Doujinshi – A Platform for Artistic Freedom As Well As a Gate to the Professional Manga Industry

Doujinshi are amateur manga created in small quantities by art circles and sold at specific conventions. Some of these conventions are small in scale while others are notoriously large. The biggest doujinshi convention – Comic Market (or Comiket for short) attracted more than 590 thousand attendants in December 2011. Doujinshi can feature characters from popular manga with a new plot or a different setting, but can also offer original stories, characters and worlds. Since doujinshi are self-made and don’t need to adhere to the strict censorship guidelines enforced by the professional publishing companies the artists behind them enjoy an almost free hand when it comes to both their doujinshis’ stories and their depiction. The conventions in which doujinshi are bought and sold tend to be lenient in their attitude towards nudity but do enforce, to a certain degree, the depiction of violence or political views. Problematic doujinshi will have to be redrawn or censored before being approved for publication.

The relative freedom found in doujinshi enables artists to fully express themselves without legal or corporal constraints. This has led to experimental, avant-garde and artistic doujinshi. It also made it possible for doujinshi based on popular existing manga series to be published without the need for complicated legal permissions. The freedom that doujinshi publications allow has not been ignored by professional manga artists. Several famous artists, such as Yoshitoshi ABe and Akamatsu Ken, draw doujinshi as a breather between their professional works. Creating doujinshi gives them the freedom to create what they want (as opposed to following the directions laid before them by their supervisors and editors in their respective companies) and also allows them to interact with their fans on a more intimate basis.

While doujinshi are a none-commercial commodity they can attract many fans if drawn skillfully. Circles with talented manga artists have the tendency to become famous and sell-out all their copies faster than others. As skillful artists tend to stand out the doujinshi conventions have attracted talent scouts from big publishing companies looking for new and promising artists to add to their companies’ arsenal. Some famous manga artists began as doujinshi artists and were later scouted by publishing companies and made the move to professional manga drawing. Such professionals include Akamatsu Ken (Love Hina), Takahashi Rumiko (Ranma 1/2), Clamp (Card Captor Sakura) and Tony. As some of these artists continue to publish their own original doujinshi alongside their professional manga there have been cases in which a doujinshi from a well-known professional artist ends up being adopted by their publishing company and becomes a professional product. Such instances include:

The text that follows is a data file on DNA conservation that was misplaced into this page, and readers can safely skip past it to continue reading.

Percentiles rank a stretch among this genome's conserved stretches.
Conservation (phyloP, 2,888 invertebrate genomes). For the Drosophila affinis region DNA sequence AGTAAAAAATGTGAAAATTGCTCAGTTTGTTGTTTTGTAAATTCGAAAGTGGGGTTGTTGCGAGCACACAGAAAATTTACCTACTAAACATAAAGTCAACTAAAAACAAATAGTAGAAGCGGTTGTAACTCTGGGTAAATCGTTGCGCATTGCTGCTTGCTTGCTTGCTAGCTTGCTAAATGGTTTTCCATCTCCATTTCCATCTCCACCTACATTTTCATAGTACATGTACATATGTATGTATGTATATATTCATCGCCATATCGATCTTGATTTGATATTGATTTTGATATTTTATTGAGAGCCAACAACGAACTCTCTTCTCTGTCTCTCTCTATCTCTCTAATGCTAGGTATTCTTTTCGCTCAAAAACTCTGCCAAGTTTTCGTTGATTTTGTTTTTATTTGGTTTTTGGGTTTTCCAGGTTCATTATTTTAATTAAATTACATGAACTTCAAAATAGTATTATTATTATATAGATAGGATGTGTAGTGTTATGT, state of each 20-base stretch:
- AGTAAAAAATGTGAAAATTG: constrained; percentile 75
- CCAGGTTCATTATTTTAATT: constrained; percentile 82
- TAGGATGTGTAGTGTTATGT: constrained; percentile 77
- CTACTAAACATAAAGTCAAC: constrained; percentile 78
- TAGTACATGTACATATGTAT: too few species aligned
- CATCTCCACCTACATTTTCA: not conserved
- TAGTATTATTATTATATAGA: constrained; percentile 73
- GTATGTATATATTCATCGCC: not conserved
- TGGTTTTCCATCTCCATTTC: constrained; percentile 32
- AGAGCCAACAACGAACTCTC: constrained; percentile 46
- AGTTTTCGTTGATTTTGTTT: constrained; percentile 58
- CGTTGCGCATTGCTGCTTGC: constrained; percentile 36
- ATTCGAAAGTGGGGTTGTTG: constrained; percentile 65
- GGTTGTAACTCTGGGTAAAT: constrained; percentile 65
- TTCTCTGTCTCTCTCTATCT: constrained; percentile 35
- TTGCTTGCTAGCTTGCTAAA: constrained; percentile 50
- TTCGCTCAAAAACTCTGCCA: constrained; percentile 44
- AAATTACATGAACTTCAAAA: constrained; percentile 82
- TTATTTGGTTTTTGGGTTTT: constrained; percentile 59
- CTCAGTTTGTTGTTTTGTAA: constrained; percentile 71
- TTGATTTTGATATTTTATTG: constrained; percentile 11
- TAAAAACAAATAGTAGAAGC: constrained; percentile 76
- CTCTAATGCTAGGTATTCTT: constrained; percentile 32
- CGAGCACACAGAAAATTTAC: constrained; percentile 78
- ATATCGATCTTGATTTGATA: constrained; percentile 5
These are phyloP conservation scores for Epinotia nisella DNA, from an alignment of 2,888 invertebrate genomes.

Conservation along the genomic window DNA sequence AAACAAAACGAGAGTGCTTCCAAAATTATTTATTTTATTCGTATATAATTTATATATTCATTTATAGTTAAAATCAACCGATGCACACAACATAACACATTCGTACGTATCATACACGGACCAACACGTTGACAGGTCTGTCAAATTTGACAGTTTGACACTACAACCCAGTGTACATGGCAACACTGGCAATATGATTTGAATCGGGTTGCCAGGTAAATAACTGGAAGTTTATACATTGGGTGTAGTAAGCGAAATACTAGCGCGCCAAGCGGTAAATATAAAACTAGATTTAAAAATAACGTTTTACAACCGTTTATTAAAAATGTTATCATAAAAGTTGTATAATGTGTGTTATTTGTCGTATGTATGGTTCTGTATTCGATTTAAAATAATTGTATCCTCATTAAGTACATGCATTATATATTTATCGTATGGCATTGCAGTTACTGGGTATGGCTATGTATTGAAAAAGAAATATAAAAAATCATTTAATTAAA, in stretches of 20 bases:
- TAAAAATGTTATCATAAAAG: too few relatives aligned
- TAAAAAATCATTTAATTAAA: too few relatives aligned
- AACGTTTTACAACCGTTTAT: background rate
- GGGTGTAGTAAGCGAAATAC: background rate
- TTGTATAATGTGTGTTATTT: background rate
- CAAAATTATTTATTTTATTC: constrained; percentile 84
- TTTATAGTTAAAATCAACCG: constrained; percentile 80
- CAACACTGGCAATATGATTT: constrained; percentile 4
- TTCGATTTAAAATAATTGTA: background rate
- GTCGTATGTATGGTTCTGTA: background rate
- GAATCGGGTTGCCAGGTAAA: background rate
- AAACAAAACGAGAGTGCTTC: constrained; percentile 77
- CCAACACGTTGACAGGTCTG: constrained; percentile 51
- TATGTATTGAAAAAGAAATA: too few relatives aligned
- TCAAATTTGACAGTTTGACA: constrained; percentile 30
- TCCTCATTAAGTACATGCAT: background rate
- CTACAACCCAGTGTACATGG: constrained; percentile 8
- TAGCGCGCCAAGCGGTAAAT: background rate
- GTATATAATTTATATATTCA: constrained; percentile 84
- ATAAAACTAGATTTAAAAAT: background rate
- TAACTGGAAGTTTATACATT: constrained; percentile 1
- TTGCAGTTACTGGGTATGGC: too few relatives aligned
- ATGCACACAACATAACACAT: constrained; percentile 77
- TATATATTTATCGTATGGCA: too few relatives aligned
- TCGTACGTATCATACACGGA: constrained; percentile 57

• The Haibane Renmei doujinshi by Yoshitoshi ABe which was adapted into an anime series.
  • Tony’s illustrations of Crypton’s Hatsune Miku, which were later endorsed by the official company and published as an official commercial art book.
  • The Aqua doujinshi by Amano Kozue that was adapted into the commercial manga Aria (and later spawned an anime series).

Some of these artists, that began their careers as amateurs drawing doujinshi for small events, have contributed immensely to the evolution of the visuals presentation of both amateur and commercial manga throughout the years.

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